Meet a Council Candidate: Andray Domise, Ward 2
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Meet a Council Candidate: Andray Domise, Ward 2

Snapshots of candidates running for city council in 2014.

Photo by Chantal Denne Photography.

Candidate: Andray Domise (age 33)

Ward: 2 (Etobicoke North), currently represented by Doug Ford, who has indicated he doesn’t plan to run for council again.

Background: Domise grew up in Toronto and graduated from the University of Windsor, where he majored in political science. He works in the insurance industry and taught financial literacy classes at the Toronto District School Board. He also enjoys Sherlock and the writing of Ta-Nehisi Coates.

Why are you running for council? “There’s a desperate lack of leadership, not just on council in general, but specifically Etobicoke. It’s really a community effort. We have to step up and demonstrate leadership. And I think what we’ve seen over the past few years is the opposite of that… Etobicoke has gotten better, especially in the Rexdale area, but it has gotten better in spite of, not in due course with, the leadership from Doug Ford and Rob Ford.”

On what he sees as a ward priority: “The Finch LRT is one of the most crucial transit projects in the city; it’s one of the most-travelled routes in Toronto… Improvement to transit would be awesome, but unfortunately, we don’t have anyone in Rexdale that is fighting for improvements in transit. That’s going to be one of the issues that helps with job growth in the area. For people who need to commute to the downtown core, it’s an hour, hour-and-a-half commute. And that’s under good circumstances. Unfortunately, there’s hardly any connectivity between Etobicoke and the downtown core.” Other top issues that Domise cited were youth unemployment, the need for a sustainable vision and funding model for TCHC, and Rexdale’s high poverty rate.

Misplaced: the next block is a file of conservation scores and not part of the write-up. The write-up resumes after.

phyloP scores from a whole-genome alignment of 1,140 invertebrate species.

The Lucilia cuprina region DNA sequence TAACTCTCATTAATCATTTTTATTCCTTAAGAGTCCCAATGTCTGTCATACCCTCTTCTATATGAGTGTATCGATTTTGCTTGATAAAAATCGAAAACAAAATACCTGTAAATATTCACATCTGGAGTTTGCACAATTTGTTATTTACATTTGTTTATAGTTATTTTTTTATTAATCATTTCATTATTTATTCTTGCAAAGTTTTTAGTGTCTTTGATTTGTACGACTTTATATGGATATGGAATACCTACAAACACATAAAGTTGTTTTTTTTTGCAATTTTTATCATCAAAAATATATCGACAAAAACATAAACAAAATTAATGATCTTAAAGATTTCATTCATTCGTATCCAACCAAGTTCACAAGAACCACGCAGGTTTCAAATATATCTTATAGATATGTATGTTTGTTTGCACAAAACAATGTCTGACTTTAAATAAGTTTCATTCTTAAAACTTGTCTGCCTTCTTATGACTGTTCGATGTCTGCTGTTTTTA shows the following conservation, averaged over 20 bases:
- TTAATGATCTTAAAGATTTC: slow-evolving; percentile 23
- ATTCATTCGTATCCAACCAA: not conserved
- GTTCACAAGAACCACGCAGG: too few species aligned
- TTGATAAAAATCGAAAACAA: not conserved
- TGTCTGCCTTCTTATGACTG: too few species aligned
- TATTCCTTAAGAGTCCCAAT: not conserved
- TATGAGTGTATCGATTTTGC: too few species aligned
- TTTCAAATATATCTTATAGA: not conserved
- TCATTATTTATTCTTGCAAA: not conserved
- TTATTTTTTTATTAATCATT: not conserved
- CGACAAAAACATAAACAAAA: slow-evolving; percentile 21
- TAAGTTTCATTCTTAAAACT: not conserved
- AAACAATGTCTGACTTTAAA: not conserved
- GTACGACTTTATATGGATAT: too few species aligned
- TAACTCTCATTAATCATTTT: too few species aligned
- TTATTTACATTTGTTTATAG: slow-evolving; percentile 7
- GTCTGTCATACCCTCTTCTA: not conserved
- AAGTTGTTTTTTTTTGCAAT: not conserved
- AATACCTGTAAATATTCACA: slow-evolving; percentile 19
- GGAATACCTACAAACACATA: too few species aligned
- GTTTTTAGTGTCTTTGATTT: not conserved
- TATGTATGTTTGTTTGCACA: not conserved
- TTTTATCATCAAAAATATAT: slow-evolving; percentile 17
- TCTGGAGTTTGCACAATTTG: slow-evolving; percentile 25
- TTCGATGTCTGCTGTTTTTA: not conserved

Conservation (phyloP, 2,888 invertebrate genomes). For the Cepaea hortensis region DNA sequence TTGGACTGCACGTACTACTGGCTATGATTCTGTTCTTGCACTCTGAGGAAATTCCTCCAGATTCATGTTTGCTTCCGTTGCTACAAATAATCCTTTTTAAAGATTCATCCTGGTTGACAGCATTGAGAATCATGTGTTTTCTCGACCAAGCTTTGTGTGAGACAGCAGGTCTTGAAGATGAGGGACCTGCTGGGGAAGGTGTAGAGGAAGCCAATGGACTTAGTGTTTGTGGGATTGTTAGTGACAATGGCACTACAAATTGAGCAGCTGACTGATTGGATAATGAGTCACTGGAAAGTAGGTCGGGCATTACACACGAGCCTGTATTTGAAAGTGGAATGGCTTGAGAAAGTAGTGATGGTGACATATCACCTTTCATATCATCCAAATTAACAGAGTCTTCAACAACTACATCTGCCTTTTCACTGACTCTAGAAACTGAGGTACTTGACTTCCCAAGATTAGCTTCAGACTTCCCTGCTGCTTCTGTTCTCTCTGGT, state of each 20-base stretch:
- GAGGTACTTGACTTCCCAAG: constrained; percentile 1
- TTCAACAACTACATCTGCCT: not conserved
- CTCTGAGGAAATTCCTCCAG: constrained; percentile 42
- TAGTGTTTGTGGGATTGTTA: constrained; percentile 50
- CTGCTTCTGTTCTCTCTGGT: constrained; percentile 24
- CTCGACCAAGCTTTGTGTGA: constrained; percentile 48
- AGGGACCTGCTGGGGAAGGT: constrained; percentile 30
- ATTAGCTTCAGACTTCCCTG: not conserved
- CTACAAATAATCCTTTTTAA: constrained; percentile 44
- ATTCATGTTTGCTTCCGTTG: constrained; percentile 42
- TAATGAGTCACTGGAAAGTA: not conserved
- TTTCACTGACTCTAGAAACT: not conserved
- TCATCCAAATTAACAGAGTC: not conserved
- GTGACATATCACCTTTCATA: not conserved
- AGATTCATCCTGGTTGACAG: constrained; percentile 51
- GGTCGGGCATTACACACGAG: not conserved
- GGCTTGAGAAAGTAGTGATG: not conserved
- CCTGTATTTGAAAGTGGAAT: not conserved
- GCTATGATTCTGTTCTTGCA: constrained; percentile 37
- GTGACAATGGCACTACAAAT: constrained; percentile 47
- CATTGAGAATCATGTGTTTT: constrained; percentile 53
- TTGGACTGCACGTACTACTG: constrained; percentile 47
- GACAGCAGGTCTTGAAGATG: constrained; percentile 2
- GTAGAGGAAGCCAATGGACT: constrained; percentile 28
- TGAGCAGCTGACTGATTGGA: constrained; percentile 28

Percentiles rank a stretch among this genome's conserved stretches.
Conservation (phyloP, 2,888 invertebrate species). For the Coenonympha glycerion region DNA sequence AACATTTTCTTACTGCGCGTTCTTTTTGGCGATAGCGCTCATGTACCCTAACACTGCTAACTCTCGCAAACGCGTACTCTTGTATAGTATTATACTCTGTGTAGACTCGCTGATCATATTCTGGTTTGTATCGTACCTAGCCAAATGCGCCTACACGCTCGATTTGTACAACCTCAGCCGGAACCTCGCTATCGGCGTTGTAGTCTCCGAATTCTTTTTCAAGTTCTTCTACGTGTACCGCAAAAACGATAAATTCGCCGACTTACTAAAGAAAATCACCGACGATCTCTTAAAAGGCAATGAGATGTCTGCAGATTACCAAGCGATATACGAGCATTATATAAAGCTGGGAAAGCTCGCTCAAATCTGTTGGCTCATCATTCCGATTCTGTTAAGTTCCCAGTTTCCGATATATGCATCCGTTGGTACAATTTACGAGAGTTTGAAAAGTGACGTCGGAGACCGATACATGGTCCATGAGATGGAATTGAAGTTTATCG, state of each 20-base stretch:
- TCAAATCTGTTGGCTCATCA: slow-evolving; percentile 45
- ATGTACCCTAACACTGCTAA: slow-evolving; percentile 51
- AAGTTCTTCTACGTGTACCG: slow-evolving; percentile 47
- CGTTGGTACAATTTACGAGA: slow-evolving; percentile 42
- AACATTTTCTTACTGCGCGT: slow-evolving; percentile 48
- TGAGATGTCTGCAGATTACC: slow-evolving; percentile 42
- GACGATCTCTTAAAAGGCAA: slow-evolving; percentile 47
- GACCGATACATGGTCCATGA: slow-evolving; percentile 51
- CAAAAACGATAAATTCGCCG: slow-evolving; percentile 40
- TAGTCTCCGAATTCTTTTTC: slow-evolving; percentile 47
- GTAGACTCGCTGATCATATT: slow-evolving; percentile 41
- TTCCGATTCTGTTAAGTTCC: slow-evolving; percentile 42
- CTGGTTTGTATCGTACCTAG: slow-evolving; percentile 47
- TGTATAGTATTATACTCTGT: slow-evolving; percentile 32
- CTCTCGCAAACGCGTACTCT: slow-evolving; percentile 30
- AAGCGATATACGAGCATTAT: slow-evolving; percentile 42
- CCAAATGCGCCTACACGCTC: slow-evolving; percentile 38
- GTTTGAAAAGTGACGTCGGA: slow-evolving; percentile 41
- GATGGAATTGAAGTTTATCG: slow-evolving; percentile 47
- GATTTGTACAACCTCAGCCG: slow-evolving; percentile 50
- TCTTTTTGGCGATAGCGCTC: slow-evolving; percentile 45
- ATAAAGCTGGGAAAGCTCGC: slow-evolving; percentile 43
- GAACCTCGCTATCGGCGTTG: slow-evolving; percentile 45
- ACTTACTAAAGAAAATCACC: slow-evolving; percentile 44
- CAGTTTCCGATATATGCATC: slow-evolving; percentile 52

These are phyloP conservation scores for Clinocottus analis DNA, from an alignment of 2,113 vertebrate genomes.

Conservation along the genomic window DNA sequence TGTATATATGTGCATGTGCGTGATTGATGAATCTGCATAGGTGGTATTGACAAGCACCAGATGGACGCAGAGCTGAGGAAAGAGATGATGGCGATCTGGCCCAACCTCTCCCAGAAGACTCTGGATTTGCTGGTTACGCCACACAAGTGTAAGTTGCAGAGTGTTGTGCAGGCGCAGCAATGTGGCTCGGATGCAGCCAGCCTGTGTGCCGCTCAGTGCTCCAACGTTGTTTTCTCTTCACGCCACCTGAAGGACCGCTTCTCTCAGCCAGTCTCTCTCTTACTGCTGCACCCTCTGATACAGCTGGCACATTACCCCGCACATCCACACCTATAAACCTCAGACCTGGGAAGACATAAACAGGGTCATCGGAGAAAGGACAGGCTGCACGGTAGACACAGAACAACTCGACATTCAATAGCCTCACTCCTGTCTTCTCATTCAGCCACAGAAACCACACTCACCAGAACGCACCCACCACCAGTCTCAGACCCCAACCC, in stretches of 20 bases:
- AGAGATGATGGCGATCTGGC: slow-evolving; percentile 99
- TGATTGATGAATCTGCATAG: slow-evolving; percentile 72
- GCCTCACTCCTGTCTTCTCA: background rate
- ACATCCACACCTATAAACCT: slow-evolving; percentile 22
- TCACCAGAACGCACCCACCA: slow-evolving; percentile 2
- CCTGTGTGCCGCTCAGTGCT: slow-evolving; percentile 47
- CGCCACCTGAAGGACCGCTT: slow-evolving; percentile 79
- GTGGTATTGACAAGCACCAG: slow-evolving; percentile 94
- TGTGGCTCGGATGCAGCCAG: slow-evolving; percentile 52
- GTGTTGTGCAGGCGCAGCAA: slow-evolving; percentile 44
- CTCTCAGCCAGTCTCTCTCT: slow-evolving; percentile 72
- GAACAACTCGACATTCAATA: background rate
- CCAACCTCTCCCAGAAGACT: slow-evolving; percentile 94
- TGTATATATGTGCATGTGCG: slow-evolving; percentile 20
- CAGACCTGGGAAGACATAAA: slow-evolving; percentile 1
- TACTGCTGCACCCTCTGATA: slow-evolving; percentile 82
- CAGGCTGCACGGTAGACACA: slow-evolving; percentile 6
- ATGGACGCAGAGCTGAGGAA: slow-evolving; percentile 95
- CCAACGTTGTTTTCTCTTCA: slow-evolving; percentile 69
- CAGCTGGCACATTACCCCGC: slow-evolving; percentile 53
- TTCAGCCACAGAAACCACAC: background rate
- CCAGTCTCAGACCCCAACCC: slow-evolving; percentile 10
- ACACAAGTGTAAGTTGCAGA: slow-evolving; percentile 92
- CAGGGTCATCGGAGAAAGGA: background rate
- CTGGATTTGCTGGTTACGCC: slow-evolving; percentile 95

On the Griffin Centre (which recently opened a residential home in Ward 2 for three young people with autism): “If people have faith that the local, provincial, and federal governments are going to stick to their word and provide the amount of support they said they were going to provide, that police are not going to be the frontline caseworkers, I don’t think it would be an issue. But then you have somebody like Doug Ford who will come into this meeting and, instead of showing some leadership, adds fuel to the fire and jumps into this ideological war and says, ‘You are ruining this neighbourhood.’ It doesn’t take any courage or leadership to do something like that. What you’re doing is taking up a torch and pitchfork and marching right along with the mob.

“The fact is, [the kids at the Griffin Centre] didn’t get dropped into the community: they are the community. People with special needs are a simple fact of life. One in five people—who come from different geographic areas, different ethnic backgrounds, different religious backgrounds—are going to be special needs people. That is part of the community. And it’s a leader’s job to demonstrate leadership and have people understand that. And on top of that, stand behind an organization like the Griffin Centre, stand behind not-for-profit organizations—and say they have our full faith and support, and whatever it is this neighbourhood needs to ensure this goes as smooth as possible, we’re there for that. And we haven’t been seeing that…

The way that you respond to a new arrival in the neighbourhood isn’t to react with fear, and anger, and resentment. The way to react is with open arms. You show them what your neighbourhood is like, the best of your community.”